Book review: ‘Blind Descent,’ by James Tabor |

Book review: ‘Blind Descent,’ by James Tabor

Karina Wetherbee
Special to the Daily
“Blind Descent: The Quest to Discover the Deepest Place on Earth," by James Tabor.
Special to the Daily |

Even in this modern era of hyper-connectivity and interplanetary exploration, Earth still offers a few corners — and holes — left to discover. Author James Tabor documents one such pilgrimage in his enthralling book “Blind Descent: The Quest to Discover the Deepest Place on Earth.”

He wastes no time in describing the dangers of extreme caving, with the book opening on the words, “Stop. We have a fatality,” scrawled on a jarringly white piece of paper strung across a cave passage more than half of a mile below the surface at Cheve Cave in Mexico.

Supercaves, as they are known, have long remained one of the last frontiers for exploration upon this planet. Since the realm of caving is literally underground, it is often forgotten, and it is rarely documented with photographs. Accessing their deepest points is not for the faint of heart; tight squeezes, deadly stagnant air, flash floods, toxic sulfuric acid drips and poisonous spiders are par for the course, but explorers must also get past the first danger of navigating near-vertical tunnels in absolute darkness for often weeks on end.

“Blind Descent” details the parallel attempts by lifelong professional cavers Bill Stone, an American, and Ukranian Alexander Klimchouk. Each man was driven by a similar quest, but his motivations were quite different. For Stone, science was the focus, a way to answer questions about the planet we inhabit. “The search for the deepest cave on earth is the greatest epic of discovery and adventure you’ve never heard of.” For Klimchouk, the science took backseat to the thrill of adventure.

Stone’s particular obsession was Cheve Cave in Oaxaca, Mexico, and everything else in his life subsequently took a backseat to the many expeditions that consumed his time. His marriage, his family and his financial security all fell away as he drove himself and his teams deeper and deeper, past physical and psychological barriers that would have stopped less determined individuals.

Two Different Kinds of Men

Tabor paints a captivating picture of this complicated man, a tall and imposing figure with an intense presence. Stone refused to be ignored; he had a reputation for being a tough leader, too willing, many said, to put people in risky situations to reach his goal. Tabor describes him as a “classic alpha male and a Type-A personality.”

In contrast, Klimchouk is characterized as small in stature, quiet and patient. Unlike Stone, he believed “that supercaves required multigenerational efforts.” He was a firm believer in delegating roles and leadership to others. Where caving broke apart Stone’s family, it became a shared endeavor for Klimchouk’s, and Tabor shows him as a committed family man, introducing his children to the caving experience at a young age.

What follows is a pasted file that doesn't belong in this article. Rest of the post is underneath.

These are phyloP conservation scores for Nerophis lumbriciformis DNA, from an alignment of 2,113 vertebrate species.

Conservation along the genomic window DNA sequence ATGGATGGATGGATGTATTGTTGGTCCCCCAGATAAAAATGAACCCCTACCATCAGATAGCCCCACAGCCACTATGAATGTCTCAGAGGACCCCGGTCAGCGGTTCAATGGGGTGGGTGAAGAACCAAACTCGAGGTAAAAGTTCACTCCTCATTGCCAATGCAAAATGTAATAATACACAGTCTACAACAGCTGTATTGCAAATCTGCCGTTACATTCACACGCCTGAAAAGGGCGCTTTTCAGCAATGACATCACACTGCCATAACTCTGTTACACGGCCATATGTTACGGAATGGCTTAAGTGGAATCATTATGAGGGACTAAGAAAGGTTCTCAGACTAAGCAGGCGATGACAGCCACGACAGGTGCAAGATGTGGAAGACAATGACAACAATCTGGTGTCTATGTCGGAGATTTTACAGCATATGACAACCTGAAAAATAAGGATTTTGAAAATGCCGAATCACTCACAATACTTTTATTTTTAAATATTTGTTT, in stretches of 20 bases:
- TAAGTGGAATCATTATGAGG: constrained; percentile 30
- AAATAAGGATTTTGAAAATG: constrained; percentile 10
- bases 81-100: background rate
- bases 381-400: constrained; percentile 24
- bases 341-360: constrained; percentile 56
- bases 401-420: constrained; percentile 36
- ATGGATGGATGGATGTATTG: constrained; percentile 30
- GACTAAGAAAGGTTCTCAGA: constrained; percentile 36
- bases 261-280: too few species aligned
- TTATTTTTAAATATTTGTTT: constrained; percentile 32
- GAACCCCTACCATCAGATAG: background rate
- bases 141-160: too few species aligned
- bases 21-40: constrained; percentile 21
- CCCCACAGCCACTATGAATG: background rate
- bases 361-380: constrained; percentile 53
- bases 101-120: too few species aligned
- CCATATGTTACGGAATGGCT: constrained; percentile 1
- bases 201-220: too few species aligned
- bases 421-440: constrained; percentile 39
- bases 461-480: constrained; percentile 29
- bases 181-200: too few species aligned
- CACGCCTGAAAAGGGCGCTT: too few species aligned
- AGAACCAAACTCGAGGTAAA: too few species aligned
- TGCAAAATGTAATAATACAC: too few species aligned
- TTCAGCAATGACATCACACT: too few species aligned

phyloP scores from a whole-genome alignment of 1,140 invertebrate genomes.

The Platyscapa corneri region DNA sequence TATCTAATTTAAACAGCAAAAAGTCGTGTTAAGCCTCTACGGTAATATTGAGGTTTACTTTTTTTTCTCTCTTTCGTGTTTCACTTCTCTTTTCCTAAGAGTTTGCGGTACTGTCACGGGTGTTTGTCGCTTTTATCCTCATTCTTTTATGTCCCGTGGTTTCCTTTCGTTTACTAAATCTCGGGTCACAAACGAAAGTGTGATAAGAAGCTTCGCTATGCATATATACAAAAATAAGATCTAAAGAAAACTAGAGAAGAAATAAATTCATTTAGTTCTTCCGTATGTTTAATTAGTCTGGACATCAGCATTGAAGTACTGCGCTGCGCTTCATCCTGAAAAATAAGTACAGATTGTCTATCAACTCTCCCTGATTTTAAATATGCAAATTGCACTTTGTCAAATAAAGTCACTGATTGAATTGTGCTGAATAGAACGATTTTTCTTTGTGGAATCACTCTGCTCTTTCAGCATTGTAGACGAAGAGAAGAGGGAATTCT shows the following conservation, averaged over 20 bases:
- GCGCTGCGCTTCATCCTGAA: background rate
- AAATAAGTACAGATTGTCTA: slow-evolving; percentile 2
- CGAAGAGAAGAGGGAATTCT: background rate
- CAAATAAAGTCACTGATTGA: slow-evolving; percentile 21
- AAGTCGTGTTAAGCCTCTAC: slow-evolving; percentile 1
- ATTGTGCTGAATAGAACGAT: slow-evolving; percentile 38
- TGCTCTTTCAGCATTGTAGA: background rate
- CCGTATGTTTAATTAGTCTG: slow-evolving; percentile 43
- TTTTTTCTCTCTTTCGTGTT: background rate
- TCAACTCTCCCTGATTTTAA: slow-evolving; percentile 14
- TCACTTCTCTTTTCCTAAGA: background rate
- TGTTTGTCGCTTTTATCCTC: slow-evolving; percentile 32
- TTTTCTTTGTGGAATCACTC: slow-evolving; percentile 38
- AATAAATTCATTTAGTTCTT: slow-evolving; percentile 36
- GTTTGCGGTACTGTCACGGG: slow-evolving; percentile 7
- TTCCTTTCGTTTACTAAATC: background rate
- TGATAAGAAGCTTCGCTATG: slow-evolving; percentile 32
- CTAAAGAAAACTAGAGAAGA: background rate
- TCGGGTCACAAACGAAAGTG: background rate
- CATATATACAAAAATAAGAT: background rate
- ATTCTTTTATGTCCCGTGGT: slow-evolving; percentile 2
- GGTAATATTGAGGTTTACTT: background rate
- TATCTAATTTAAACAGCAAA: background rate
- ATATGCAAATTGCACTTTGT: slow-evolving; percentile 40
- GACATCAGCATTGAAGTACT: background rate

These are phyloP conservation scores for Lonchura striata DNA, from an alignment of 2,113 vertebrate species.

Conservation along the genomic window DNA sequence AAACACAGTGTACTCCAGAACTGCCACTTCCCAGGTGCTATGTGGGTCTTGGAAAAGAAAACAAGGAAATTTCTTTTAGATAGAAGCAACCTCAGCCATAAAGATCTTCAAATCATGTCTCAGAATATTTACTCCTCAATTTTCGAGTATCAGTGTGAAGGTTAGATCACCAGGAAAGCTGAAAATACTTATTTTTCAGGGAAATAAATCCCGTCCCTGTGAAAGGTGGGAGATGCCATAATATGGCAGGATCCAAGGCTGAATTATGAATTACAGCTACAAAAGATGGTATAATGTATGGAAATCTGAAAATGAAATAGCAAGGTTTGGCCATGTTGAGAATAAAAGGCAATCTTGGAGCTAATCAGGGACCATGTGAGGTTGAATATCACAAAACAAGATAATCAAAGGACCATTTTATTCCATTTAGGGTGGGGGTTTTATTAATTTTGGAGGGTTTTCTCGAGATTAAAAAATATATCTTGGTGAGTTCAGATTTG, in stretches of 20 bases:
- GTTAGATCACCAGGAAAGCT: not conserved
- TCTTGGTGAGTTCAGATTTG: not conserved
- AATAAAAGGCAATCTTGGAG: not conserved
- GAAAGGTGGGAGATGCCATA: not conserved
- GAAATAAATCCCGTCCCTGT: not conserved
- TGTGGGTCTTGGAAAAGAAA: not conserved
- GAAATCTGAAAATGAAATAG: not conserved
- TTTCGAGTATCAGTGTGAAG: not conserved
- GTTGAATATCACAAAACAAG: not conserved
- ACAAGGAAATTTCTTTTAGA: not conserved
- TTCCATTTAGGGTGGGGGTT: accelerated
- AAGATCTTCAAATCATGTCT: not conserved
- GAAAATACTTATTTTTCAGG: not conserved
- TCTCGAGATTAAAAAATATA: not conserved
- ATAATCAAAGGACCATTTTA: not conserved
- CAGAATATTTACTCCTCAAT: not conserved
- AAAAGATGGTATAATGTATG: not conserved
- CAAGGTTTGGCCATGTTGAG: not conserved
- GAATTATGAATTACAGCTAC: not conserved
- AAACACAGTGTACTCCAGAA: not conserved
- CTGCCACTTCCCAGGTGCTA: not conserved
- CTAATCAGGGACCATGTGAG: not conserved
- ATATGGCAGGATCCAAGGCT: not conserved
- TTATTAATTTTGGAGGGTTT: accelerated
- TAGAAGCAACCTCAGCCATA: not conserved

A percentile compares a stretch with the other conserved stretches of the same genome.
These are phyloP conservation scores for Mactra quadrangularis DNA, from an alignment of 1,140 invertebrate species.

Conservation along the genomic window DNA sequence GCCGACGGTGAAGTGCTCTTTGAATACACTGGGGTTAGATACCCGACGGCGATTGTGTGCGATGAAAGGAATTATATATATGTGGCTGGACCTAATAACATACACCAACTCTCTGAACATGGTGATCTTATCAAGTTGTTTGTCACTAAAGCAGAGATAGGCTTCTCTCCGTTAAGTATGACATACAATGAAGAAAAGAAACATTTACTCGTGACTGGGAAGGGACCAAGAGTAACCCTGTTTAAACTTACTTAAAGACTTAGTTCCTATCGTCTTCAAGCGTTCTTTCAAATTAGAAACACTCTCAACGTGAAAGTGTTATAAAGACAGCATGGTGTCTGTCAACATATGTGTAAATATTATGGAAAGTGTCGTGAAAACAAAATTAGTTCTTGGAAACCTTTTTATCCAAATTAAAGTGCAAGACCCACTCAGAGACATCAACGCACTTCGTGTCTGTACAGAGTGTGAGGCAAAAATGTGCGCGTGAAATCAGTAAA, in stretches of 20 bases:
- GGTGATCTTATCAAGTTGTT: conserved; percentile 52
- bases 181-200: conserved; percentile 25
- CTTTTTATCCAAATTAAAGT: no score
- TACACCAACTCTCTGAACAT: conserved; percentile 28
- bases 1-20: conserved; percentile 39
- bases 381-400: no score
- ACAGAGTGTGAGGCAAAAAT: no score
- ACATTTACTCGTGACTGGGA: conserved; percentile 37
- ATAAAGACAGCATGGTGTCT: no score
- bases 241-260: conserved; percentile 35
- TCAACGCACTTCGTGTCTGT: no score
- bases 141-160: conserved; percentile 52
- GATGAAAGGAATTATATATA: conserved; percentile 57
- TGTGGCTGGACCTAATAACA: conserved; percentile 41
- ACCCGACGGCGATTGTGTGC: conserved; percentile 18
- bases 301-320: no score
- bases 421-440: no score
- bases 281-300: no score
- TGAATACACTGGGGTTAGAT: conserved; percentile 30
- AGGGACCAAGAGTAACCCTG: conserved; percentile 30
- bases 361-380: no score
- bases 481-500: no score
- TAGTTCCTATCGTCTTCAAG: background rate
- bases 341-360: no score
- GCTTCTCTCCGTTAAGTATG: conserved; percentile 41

Tabor lines up the stories of these two men against each other, laying out the steps each took to lead their teams to be the first to reach the bottom of the world. With each successive expedition, Stone was convinced Cheve would push deeper still, all the way to the world record, and he returned year after year in an attempt to prove it, though at the time there were eight caves in the world known to be deeper.

Klimchouk had similar plans, with his aim focused in the Arabika Massif region in the Republic of Georgia. Throughout decades of exploration, pushing the Krubera Cave became the Ukranian caver’s dream. Unlike Cheve cave, which is in the tropics and descends from a massive maw in a cliff side, Krubera begins as little more than an inconspicuous sliver in the tundra, high above timberline in an alpine setting. Near vertical in many places, including one tunnel that falls for 500 feet, Krubera has the added challenge of being cold, and constant water and wind make navigating it a struggle to keep hypothermia at bay, all conditions that make it more debilitating more quickly.

Tabor compares the art of deep cave exploration to climbing Mount Everest, but in reverse, with the most exhausting parts coming on the second half — the ascent back to the surface. Stone calls it akin “to ascending El Capitan, through a waterfall, at night.”

Setting up camps underground means cavers spend extended hours with no daylight, which can greatly impact a body, as sleep-wake cycles go awry. Hallucinations are not unusual, and bodies become more susceptible to injuries and illnesses.

For readers, most of whom will never set foot in a supercave, Tabor brings the experience close, deftly evoking that tormenting darkness, as well as the exhaustion, the terror and the thrills, which very often seem to be the same thing. “Blind Descent” is a heart-pounding and riveting plunge into the depths of the Earth.

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